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Heroes and Revenge in Hamlet and The Spanish Tragedy

Heroes and Revenge in Hamlet and The Spanish Tragedy

In Elizabethan drama, it was accepted that the villains of the piece would, because of their evil methods and aims, be revealed and punished – in other words, justice would be served. The problem, however, arises when the “heroes” of the piece use the same methods as the villains. I use the term hero warily, as the traditional hero of a revenge tragedy is one who would at first seem completely unsuited to a revenging role; Heironimo is portrayed as being too old, while Hamlet is seen as being too young. It can be generalised that the revenger starts off as being dissatisfied with the events have happened prior to the play, and it is an event within the play that catalyses his transformation from being merely a malcontent into a revenger. In Hamlet, it is the appearance of old Hamlet that convinces the young Hamlet that his suspicions about his uncle are correct:

Ghost … but know, thou noble youth,

The serpent that did sting thy father’s life

Now wears his crown.

Ham. O my prophetic soul! My uncle!

Hamlet 1 v 37-40

In The Spanish Tragedy, it is the letter from Bel Imperia that galvanises Heironimo into action:

Me hath my hapless brother hid from thee:

Revenge thyself on Balthazar and him,

For these were they that murderéd thy son.

Heironimo, revenge Horatio’s death,

And better fare than Bel Imperia doth.

What means this unexpected miracle?

The Spanish Tragedy 3 II 27-32

The difference between the two revengers is their willingness; Hamlet realised that there was “something rotten in the state of Denmark”, and even had his suspicions about who it might be, however he could not act as he lacked evidence. The evide…

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…es the villain from the hero. The villain decides to act in a machiavellian way to gain personal benefit, but the hero turns to this as a last resort to fulfil a promise that he or she has made to revenge someone. The difference therefore is a matter of honour. The hero becomes compromised, though is simultaneously redeemed by the decision to interact with a corrupt and vile society. The hero is confronted with the choice to act and be damned or to remain idle and be damned. The more difficult, and therefore more heroic option is to take revenge, as suicide is very much seen as taking the “soft” way out.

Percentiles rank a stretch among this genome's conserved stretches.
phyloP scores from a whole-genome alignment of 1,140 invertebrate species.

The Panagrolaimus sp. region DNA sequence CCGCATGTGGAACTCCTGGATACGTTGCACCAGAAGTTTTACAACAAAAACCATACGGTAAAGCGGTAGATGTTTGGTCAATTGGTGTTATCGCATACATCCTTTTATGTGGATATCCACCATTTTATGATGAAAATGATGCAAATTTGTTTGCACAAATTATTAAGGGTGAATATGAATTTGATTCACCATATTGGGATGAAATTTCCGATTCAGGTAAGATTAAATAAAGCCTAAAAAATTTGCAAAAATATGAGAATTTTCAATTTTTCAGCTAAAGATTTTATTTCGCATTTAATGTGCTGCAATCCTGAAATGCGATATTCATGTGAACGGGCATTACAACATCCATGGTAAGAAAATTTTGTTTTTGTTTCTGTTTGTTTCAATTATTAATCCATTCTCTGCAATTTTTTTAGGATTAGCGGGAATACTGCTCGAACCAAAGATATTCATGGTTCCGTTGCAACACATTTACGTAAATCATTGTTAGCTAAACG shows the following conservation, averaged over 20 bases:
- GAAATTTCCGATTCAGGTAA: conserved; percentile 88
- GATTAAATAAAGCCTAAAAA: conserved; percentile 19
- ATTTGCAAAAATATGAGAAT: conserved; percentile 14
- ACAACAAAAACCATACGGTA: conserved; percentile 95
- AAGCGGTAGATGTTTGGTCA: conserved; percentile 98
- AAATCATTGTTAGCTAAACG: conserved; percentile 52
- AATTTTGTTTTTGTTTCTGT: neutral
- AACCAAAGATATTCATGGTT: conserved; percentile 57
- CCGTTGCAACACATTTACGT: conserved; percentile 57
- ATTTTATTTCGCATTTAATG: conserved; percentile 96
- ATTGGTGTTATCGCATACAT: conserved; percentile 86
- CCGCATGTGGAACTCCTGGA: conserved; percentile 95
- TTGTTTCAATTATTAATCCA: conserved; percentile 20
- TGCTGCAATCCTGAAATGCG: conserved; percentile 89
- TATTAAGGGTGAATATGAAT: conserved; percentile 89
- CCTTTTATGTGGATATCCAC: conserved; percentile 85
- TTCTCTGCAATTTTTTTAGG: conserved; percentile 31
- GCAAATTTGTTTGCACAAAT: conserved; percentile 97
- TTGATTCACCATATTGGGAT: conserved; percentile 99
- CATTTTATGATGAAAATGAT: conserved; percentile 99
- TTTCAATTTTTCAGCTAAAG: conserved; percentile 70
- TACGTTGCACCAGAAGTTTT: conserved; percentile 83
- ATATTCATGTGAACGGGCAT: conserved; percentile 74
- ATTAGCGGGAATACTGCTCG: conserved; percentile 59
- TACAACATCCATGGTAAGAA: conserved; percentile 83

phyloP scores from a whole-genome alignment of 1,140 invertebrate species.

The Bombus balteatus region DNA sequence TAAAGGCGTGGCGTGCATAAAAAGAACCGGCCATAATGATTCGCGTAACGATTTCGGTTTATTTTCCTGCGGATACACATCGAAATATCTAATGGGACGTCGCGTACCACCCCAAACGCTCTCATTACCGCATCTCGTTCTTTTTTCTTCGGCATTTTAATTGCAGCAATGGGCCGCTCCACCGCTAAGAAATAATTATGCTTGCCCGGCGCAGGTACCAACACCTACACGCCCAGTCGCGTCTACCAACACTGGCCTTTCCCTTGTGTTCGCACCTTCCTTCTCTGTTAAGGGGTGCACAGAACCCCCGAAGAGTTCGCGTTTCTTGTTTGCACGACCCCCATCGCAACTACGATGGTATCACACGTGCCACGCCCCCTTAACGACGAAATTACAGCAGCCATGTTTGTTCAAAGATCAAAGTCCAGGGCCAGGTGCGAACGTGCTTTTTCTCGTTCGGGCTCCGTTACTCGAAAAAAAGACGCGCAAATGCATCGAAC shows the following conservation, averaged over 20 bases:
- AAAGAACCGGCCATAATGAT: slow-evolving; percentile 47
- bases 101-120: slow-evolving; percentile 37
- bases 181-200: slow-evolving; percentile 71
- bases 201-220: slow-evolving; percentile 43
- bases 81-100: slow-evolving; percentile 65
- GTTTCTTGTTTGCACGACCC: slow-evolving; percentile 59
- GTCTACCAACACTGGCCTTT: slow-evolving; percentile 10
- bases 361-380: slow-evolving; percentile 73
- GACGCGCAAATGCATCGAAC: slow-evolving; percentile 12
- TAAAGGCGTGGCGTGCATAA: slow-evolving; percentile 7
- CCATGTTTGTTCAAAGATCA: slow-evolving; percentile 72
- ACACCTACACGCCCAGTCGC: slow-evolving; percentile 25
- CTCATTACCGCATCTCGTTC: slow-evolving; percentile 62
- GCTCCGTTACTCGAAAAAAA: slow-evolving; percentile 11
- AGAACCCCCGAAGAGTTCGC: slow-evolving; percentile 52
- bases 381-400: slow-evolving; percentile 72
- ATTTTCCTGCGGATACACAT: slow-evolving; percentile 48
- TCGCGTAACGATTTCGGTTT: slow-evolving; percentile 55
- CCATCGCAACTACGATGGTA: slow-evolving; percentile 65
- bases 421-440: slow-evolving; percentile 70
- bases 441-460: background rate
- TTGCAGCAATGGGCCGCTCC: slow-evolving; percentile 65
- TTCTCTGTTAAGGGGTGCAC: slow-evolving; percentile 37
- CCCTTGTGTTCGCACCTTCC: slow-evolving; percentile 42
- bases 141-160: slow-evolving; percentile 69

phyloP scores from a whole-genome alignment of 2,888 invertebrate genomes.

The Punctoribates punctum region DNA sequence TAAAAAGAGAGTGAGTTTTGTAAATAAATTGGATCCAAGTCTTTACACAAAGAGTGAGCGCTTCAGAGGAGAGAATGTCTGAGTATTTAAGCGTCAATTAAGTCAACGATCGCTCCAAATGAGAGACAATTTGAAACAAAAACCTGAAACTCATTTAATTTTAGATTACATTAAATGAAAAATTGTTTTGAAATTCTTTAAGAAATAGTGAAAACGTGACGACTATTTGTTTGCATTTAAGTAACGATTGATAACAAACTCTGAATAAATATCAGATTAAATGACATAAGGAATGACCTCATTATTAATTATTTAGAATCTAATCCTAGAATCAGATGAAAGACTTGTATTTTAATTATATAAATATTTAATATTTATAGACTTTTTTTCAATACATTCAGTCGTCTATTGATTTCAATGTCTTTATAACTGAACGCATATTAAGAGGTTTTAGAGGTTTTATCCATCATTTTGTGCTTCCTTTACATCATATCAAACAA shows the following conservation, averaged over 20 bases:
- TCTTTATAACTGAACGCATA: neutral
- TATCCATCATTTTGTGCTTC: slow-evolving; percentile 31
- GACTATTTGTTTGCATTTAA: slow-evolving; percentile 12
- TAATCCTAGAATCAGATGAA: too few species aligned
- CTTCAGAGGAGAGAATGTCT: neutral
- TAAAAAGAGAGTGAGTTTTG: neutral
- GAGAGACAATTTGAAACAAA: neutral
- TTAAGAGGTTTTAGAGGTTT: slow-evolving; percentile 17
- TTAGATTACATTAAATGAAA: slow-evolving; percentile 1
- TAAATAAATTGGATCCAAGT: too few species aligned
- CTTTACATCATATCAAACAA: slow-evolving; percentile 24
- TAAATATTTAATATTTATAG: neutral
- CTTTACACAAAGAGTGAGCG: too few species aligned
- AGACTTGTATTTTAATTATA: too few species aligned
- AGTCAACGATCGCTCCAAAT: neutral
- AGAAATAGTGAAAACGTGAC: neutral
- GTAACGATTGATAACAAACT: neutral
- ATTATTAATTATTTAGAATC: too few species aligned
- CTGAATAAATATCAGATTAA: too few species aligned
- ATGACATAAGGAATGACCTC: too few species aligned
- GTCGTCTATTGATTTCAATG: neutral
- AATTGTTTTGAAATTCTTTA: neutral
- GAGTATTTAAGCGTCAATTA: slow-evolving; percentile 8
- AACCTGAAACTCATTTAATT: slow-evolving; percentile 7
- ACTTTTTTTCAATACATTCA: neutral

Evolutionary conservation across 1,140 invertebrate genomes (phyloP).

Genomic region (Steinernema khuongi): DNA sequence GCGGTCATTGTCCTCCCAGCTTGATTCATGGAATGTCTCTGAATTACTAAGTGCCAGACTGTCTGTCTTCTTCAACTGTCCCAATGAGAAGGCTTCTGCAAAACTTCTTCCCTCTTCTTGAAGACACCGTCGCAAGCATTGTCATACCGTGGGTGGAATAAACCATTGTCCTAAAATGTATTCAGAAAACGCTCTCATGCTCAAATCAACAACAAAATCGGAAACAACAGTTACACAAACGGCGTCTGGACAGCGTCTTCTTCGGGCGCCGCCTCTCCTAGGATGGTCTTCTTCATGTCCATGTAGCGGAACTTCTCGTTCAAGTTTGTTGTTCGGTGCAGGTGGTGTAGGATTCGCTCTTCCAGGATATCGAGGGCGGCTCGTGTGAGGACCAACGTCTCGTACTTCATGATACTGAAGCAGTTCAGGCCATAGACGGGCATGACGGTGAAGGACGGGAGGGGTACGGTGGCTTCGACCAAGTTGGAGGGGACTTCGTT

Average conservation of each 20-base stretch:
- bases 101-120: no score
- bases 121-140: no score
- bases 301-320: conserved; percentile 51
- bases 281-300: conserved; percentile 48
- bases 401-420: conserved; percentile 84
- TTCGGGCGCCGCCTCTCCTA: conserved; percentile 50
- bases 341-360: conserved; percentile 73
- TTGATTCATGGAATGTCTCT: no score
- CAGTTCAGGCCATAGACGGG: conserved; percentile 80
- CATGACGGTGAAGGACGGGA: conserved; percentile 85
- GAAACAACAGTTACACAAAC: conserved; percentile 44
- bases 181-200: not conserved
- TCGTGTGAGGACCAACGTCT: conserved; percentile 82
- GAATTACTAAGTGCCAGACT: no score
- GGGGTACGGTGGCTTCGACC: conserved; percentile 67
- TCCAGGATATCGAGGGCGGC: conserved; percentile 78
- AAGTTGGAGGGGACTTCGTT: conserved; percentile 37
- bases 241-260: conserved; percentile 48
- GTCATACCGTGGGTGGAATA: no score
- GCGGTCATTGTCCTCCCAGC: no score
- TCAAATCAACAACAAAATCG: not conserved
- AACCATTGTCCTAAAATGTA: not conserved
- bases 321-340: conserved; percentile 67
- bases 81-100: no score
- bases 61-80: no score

Works Cited

Kyd, Thomas. The Spanish Tragedy. J.R. Mulryne, ed. New York: W.W. Norton, 1989.

Shakespeare, William. The Tragedy of Hamlet, Prince of Denmark. Massachusetts Institute of Technology. 1995.

The Deeper Meaning of Christopher Marlowe’s Doctor Faustus

The Deeper Meaning of Christopher Marlowe’s Doctor Faustus

I do not agree with the frequently repeated comment that Doctor Faustus is an anti-intellectualist play that preaches that curiosity is dangerous. It is all too easy to see Faustus as the scholar, seeking knowledge, and his desire for knowledge that leads to his downfall. To confine the play to something so narrow is to ignore the deeper meaning behind the play. I believe that this deeper meaning is more important than the superficial idea that curiosity is wrong. I believe that the deeper meaning behind the play is the idea that in loosing sight of the spiritual level of existence, we loos sight of God. In doing so, we can no longer see God’s mercy and love, and so ignore it. In ignoring it, we deny it, and for this are we damned.

It is fair to say that Faustus represents the quintessential renaissance man – it is his thirst for knowledge that drives him into his pact with Mephastophilis, indeed it is the Evil Angel that best summarises this:

Go forward, Faustus, in the famous art,

Wherein all nature’s treasury is contained:

Be thou on earth as Jove is in the sky,

Lord and commander of these elements.

Scene I, lines 74-77

It is the restless spirit of the renaissance that drives Faustus to seek knowledge. He has already attained what he can through more conventional means, his “bills (are) hung up as monuments”, and his “common talk found aphorisms”. Faustus compares himself to the most famous figures of the classical period; to Hippocrates, to Aristotle and to Galen. He sees himself as having come to the end of what he can learn through his human tools; he needs something that will allow him to move outside the realm of nature, somet…

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…deed, proverb has it that the road to Hell is paved with good intentions. Had Faustus not become so preoccupied with the indulgent of his physical pleasures (which he did to so great an extent that his reasoning and judgement began to atrophy and cloud), that he was blinded to the infinite mercy of God, he could have been saved, even at the last moment. Faustus is damned because he was too concerned with the mortal material world, and this concern blinded him to the immortal and immaterial world. He chose to forgo the infinite happiness of Heaven, so that he could indulge in transient happiness here on earth. This concern for material beauty (Helen) damned him eternally.

Works Cited:

Marlowe, Christopher. “The Tragical History of Doctor Faustus.” The Norton Anthology of English Literature. 6th ed. Eds. M.H. Abrams et. al. New York: W.W. Norton and Co, 1993.

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